A pharmacokinetics study in rat, mice, or monkey could be performed with pH dependent and independent FcRn binding antibodies for determining their half-life in the serum. Likewise, the protective effect of the antibody can be assessed in vivo for potential use in immunomodulating therapy or as an salvage immunotherapy by injecting the antibody in the presence or absence of a labeled IgG or the labeled Fc portion of the IgG. A decrease in the half-life of the labeled IgG/Fc in the presence of the candidate antibody is an indication of the therapeutic efficacy of the antibody.

Pharmaceutical Compositions

In another aspect, the disclosure provides compositions, e.g., pharmaceutically acceptable compositions or pharmaceutical compositions, which include an FcRn-binding antibody. The FcRn-binding antibody can be formulated together with a pharmaceutically acceptable carrier. Pharmaceutical compositions include therapeutic compositions and diagnostic compositions, e.g., compositions that include labeled FcRn-binding antibodies for in vivo imaging.

A pharmaceutically acceptable carrier includes any and all solvents, dispersion media, coatings, antibacterial and antifungal agents, isotonic and absorption delaying agents, and the like that are physiologically compatible. Preferably, the carrier is suitable for intravenous, intramuscular, subcutaneous, parenteral, spinal, or epidermal administration (e.g., by injection or infusion). Depending on the route of administration, the FcRn-binding antibody may be coated in a material to protect the compound from the action of acids and other natural conditions that may inactivate the compound.

A pharmaceutically acceptable salt is a salt that retains the desired biological activity of the parent compound and does not impart any undesired toxicological effects (see e.g., Berge, S. M., et al., 1977, J. Pharm. Sci. 66:1-19). Examples of such salts include acid addition salts and base addition salts. Acid addition salts include those derived from nontoxic inorganic acids, such as hydrochloric, nitric, phosphoric, sulfuric, hydrobromic, hydroiodic, phosphorous, and the like, as well as from nontoxic organic acids such as aliphatic mono- and dicarboxylic acids, phenyl-substituted alkanoic acids, hydroxy alkanoic acids, aromatic acids, aliphatic and aromatic sulfonic acids, and the like. Base addition salts include those derived from alkaline earth metals, such as sodium, potassium, magnesium, calcium, and the like, as well as from nontoxic organic amines, such as N,N′-dibenzylethylenediamine, N-methylglucamine, chloroprocaine, choline, diethanolamine, ethylenediamine, procaine, and the like.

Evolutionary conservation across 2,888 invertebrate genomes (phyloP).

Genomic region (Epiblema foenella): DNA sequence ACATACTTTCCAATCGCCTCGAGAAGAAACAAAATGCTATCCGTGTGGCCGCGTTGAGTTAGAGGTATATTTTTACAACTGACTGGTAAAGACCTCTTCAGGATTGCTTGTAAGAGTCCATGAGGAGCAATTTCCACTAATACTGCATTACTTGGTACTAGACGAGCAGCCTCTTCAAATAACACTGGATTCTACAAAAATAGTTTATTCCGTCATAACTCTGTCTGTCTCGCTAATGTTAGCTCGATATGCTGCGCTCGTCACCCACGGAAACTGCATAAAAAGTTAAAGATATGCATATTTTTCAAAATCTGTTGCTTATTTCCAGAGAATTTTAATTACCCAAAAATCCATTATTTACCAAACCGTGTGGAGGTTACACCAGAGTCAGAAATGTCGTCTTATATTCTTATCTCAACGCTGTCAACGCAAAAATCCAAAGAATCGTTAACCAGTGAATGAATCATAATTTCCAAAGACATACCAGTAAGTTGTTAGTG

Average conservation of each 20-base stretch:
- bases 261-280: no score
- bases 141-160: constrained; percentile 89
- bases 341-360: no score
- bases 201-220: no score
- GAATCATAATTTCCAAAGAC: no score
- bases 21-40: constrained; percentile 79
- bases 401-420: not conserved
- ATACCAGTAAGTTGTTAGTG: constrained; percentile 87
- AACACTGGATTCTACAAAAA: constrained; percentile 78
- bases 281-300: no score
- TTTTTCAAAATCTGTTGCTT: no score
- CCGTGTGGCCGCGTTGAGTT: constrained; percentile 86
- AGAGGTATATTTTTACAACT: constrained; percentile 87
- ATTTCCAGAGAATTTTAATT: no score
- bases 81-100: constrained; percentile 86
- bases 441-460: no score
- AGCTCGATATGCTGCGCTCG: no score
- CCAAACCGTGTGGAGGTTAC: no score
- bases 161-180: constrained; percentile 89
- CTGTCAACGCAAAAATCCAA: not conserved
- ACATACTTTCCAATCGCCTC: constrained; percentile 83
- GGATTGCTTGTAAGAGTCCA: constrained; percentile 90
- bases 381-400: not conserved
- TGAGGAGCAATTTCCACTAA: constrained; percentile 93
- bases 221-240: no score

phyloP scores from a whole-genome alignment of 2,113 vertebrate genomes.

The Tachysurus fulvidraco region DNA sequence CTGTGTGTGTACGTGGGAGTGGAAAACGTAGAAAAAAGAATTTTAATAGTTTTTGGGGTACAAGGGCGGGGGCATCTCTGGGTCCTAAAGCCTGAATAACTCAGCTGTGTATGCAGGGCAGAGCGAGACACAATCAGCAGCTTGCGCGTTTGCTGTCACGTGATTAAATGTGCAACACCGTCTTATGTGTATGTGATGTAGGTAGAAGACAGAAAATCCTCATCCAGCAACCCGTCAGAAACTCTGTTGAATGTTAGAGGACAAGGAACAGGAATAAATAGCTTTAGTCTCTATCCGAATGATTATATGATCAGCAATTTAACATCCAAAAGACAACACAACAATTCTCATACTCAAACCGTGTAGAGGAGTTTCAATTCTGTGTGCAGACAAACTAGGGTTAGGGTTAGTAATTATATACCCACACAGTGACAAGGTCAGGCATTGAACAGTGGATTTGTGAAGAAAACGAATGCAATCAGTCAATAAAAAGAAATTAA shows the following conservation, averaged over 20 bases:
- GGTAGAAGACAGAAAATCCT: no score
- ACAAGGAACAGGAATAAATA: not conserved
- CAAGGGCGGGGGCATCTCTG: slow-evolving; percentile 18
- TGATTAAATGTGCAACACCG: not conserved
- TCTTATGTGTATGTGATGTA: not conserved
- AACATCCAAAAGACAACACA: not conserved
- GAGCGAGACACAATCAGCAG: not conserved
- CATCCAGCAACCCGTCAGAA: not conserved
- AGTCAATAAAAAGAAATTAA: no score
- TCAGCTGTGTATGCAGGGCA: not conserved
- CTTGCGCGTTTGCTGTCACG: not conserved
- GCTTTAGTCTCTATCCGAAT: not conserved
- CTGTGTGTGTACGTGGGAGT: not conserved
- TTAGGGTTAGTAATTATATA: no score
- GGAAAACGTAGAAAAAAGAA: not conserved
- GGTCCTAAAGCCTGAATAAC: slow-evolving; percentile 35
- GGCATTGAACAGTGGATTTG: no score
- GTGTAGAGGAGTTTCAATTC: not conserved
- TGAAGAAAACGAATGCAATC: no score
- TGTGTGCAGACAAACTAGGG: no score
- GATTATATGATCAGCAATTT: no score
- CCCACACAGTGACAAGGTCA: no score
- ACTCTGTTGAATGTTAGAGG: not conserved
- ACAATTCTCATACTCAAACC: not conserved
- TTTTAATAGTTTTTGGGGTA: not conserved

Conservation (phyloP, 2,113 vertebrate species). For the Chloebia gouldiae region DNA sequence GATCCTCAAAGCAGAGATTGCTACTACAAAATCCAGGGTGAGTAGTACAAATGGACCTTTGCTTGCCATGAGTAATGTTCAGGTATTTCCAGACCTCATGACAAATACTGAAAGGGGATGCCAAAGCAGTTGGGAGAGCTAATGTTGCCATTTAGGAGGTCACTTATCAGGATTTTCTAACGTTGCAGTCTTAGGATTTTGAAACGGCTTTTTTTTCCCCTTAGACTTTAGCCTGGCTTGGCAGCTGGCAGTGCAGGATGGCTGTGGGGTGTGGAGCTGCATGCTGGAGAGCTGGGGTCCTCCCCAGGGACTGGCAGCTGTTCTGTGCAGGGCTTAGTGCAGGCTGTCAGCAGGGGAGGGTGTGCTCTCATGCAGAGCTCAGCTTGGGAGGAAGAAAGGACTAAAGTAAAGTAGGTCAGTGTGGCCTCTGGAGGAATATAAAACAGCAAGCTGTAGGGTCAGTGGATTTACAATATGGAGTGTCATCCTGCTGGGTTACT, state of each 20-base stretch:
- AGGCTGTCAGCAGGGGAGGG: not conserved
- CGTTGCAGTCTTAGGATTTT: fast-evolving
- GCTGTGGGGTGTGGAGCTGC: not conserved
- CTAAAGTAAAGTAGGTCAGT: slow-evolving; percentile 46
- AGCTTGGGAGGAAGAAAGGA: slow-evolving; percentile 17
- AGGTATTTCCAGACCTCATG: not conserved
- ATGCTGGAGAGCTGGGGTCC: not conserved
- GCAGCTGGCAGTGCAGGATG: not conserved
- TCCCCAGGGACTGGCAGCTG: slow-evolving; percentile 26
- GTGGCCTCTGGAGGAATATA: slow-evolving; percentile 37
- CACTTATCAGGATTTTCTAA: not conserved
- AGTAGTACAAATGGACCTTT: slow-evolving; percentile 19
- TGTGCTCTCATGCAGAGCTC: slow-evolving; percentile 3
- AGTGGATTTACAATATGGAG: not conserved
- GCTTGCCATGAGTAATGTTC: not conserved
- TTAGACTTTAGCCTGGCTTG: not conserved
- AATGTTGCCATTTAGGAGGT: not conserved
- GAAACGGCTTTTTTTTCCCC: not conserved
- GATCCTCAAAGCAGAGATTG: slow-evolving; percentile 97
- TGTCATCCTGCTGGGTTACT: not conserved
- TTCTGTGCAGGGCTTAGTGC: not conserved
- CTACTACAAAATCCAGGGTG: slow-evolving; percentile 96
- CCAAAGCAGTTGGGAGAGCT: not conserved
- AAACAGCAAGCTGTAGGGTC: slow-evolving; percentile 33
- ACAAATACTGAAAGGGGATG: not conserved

The compositions may be in a variety of forms. These include, for example, liquid, semi-solid and solid dosage forms, such as liquid solutions (e.g., injectable and infusible solutions), dispersions or suspensions, tablets, pills, powders, liposomes and suppositories. The form can depend on the intended mode of administration and therapeutic application. Many compositions are in the form of injectable or infusible solutions, such as compositions similar to those used for administration of humans with antibodies. An exemplary mode of administration is parenteral (e.g., intravenous, subcutaneous, intraperitoneal, intramuscular). In one embodiment, the FcRn-binding antibody is administered by intravenous infusion or injection. In another embodiment, the FcRn-binding antibody is administered by intramuscular or subcutaneous injection.